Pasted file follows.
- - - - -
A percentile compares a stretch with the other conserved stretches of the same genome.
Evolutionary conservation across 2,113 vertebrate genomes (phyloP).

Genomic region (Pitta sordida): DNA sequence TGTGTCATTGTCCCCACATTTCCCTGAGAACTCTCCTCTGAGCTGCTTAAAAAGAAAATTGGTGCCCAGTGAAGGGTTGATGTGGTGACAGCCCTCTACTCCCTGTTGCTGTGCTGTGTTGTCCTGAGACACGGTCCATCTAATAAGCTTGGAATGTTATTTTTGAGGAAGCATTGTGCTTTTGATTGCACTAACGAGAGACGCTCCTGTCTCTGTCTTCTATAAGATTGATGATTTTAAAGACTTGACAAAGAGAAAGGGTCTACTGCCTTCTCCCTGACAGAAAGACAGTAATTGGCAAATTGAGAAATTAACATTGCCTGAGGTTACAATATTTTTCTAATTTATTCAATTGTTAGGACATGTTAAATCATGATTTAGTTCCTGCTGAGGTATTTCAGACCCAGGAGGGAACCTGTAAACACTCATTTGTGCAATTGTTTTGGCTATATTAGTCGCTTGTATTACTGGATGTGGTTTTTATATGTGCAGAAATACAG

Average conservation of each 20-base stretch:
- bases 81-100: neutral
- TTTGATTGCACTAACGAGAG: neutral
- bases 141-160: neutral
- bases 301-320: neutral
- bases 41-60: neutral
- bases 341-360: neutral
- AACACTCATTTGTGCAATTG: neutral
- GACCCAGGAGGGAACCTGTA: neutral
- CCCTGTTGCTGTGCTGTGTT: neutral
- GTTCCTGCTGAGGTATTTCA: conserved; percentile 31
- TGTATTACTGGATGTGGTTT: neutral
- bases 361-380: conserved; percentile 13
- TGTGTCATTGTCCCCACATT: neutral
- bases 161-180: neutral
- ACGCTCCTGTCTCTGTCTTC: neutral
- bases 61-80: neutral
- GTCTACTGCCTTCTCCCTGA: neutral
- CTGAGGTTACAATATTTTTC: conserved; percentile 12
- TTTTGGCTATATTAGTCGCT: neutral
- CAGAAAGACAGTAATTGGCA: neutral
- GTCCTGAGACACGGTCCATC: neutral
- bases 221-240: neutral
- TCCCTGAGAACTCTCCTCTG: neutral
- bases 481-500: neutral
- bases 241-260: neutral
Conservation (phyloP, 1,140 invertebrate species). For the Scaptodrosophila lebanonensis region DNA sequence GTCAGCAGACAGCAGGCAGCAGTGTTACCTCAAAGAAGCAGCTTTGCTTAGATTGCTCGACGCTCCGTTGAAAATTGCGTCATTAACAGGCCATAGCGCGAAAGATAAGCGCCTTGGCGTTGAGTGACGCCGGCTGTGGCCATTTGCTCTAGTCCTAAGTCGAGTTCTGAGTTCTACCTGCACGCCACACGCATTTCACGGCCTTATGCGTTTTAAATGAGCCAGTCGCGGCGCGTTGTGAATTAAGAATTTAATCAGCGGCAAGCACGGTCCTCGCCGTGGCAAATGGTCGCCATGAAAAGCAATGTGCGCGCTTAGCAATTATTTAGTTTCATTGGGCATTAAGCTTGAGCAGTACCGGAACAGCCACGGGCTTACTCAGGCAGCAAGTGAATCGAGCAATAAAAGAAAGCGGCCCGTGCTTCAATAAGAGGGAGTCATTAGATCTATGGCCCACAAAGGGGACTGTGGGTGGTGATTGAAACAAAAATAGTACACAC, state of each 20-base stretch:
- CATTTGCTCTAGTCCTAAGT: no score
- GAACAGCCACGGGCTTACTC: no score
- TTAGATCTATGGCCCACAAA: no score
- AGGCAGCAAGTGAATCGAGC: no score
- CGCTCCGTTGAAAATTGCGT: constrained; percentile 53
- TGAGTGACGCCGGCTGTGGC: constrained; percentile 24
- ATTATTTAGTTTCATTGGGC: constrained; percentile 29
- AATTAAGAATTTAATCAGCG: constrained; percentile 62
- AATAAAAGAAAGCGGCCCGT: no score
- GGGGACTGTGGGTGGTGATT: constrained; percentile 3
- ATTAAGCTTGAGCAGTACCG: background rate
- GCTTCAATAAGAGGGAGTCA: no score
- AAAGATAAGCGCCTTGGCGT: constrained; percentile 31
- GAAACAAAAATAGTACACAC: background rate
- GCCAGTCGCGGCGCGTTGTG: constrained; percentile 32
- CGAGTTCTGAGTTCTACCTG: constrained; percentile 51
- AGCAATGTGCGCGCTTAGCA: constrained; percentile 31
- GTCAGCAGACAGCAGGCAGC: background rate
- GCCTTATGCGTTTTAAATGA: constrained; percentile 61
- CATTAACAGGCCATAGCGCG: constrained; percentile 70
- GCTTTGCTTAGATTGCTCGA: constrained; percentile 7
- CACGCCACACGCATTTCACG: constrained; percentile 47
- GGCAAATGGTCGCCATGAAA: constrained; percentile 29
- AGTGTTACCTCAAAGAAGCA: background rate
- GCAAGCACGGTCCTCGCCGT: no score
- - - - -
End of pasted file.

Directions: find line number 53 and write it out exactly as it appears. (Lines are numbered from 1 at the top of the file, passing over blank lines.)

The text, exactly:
- GGCAAATGGTCGCCATGAAA: constrained; percentile 29